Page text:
For Immediate Release. March 20, 2015.

March 20, 2015. HONG KONG – Timothy Loh LLP succeeded in representing Hong Kong independent investment advisory firm, Pacific Sun Advisors Ltd (“Pacific Sun”), and its director and CEO, Mr. Andy Mantel (“Mr. Mantel”), in obtaining acquittals from the Court of Final Appeal (“CFA”) of charges of advertising a collective investment scheme without the authorization of the Securities and Futures Commission (“SFC”).

This is a seminal case defining the scope of the professional investors exemption, which allows professional advisers to advertise securities sold or intended to be sold only to professional investors without having to obtain authorizations from the SFC.

Ruling in favour of Pacific Sun and Mr. Mantel, the CFA clarified that (i) for professional advisers to rely on the professional investors exemption, there is no requirement that the advertisement itself must expressly state that the securities advertised are confined to professional investors only; and (ii) it suffices that those securities will be disposed of only to professional investors.

Commenting on the success, Managing Partner Timothy Loh, stated, “The ruling of the CFA is significant in reshaping the financial services industry’s understanding of how investment products can be marketed. Traditionally, regulators required firms wishing to rely on the professional investor exemption to confirm a prospective client was a professional investor before they could begin product specific discussions with that client. This required clients to undergo a rigorous screening process even before they had expressed any interest in a product - a process that some clients did not wish to undergo outside the context of making an actual investment in a specific product. The ruling of the CFA rejects this regulatory approach, offering the investing public access to a broader range of information on available investment options whilst still protecting the investing public from investing into products suitable only for professional investors."


In November 2011, Pacific Sun sent out an email to various recipients (including prospective investors and the SFC), attaching a press release to announce the launch of a new collective investment scheme (“Fund”). Later in the same month, Pacific Sun made available to the general public the press release and other advertising materials in respect of the Fund by publishing the same on its website. Authorization from the SFC was not sought in respect of these advertising materials as the Fund was intended to be sold to professional investors only. In this regard, Pacific Sun adopted internal screening procedures to screen applicants who wish to invest in the Fund to ensure that all investors of the Fund were professional investors only.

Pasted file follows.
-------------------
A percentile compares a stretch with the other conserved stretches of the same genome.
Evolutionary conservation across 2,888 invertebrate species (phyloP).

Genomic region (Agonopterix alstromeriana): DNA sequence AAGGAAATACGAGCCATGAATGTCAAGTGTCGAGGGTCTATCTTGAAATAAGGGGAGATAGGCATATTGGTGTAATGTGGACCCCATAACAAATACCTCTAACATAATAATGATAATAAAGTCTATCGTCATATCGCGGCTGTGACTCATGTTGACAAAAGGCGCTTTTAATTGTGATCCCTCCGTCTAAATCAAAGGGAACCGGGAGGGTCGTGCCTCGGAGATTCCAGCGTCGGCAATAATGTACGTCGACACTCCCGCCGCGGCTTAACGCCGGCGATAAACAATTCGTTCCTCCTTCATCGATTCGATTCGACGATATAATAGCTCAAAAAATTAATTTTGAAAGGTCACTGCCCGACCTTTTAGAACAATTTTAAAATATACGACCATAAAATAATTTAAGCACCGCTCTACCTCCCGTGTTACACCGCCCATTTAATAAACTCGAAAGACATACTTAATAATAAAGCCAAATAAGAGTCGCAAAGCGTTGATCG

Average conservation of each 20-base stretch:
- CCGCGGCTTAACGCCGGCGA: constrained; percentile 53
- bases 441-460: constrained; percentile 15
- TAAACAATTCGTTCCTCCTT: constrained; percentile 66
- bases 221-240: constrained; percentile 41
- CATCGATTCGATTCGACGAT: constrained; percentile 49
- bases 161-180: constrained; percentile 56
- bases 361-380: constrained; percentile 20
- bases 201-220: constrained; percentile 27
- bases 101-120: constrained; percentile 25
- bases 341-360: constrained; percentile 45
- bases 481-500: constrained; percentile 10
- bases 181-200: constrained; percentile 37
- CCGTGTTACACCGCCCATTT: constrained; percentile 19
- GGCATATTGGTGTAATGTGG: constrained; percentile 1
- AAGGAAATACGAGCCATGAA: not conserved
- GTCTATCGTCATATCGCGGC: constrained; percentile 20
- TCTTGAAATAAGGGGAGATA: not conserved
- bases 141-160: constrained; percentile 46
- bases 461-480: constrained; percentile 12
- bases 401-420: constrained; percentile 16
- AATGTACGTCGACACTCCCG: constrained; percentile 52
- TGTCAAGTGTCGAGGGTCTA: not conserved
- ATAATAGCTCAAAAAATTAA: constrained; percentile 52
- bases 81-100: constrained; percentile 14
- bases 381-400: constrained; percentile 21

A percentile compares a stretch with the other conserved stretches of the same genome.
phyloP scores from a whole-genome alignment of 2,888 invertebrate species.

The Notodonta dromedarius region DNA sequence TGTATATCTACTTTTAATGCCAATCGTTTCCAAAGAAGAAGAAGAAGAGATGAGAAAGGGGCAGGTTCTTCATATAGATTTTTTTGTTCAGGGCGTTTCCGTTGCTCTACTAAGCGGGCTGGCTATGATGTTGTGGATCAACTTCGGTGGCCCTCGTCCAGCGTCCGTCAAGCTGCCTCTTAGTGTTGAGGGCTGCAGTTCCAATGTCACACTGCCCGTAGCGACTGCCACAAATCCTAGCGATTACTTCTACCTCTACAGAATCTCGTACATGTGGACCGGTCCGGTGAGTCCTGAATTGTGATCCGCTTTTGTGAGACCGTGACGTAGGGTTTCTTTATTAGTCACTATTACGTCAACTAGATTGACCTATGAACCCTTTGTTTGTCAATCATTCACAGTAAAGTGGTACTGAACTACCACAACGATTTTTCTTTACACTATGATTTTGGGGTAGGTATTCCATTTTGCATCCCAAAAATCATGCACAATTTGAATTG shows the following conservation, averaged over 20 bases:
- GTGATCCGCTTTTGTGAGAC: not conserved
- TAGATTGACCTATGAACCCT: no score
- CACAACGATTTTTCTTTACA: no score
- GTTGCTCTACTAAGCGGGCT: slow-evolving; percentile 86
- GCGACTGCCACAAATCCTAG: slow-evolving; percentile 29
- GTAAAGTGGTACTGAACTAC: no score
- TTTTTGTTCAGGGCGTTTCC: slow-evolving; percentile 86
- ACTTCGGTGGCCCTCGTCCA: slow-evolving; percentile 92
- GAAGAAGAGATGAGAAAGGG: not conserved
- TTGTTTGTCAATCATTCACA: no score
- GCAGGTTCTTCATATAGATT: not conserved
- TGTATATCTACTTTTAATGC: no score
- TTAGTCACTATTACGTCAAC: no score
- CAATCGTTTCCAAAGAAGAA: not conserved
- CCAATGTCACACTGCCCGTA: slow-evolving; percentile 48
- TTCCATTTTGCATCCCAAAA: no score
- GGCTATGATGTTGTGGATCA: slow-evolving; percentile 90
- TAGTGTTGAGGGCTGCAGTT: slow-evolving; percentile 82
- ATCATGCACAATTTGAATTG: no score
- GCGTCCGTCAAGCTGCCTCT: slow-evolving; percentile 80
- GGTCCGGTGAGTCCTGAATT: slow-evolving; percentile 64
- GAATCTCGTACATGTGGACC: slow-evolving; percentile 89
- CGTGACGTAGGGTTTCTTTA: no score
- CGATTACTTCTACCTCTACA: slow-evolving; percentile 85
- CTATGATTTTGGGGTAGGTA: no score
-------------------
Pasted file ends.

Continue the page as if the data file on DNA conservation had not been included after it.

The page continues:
SFC commenced criminal proceedings

In September 2012, the SFC commenced criminal proceedings against Pacific Sun and Mr. Mantel. The SFC alleged that because the advertising materials issued by Pacific Sun (i) failed to express that the Fund was available to professional investors only, and (ii) were circulated to members of the public who were not professional investors, Pacific Sun and Mr. Mantel committed an offence under section 103 of the Securities and Futures Ordinance (“SFO”) for advertising securities to the public without the authorization of the SFC.

In defending against the allegations of the SFC, Pacific Sun and Mr. Mantel relied on the statutory professional investors exemption under section 103(3)(k) of the SFO and argued that authorization from the SFC was not required as the Fund targetted professional investors only and there existed internal screening process to ensure that all investors were professional investors.

Aquittal by Magistrates & conviction by CFI

Initially, Pacific Sun and Mr. Mantel were acquitted before the Magistrates’ Court on the basis that (i) the advertising materials were merely invitations to the public to seek further information on the Fund, and (ii) in any event, the Fund was intended to be available to professional investors only, so the professional investor exemption would apply to exempt Pacific Sun and Mr. Mantel from liability.

The SFC appealed the Magistrate’s verdict to a judge of the Court of First Instance (“CFI”), who took the contrary view that (i) in order for the professional investor exemption to apply, it must be seen from the advertisement itself that the Fund was confined to professional investors to the exclusion of other members of the public; and (ii) the carrying out of a screening process was irrelevant. Accordingly, the judge remitted the matter to the Magistrate.

On the remitter, the Magistrate convicted Pacific Sun and Mr. Mantel for advertising securities to the public without the authorization of the SFC. The Magistrate sentenced Pacific Sun to a fine of HK$20,000, and Mr. Mantel to two concurrent terms of 4 weeks' imprisonment suspended for 12 months.

CFA allowed appeal against SFC

In March 2015, Pacific Sun and Mr. Mantel appealed to the CFA to challenge their convictions and sought clarification of the applicability of the professional investor exemption. The CFA allowed the appeal, set aside the rulings of the CFI judge and upheld the Magistrate’s initial decision of acquittal.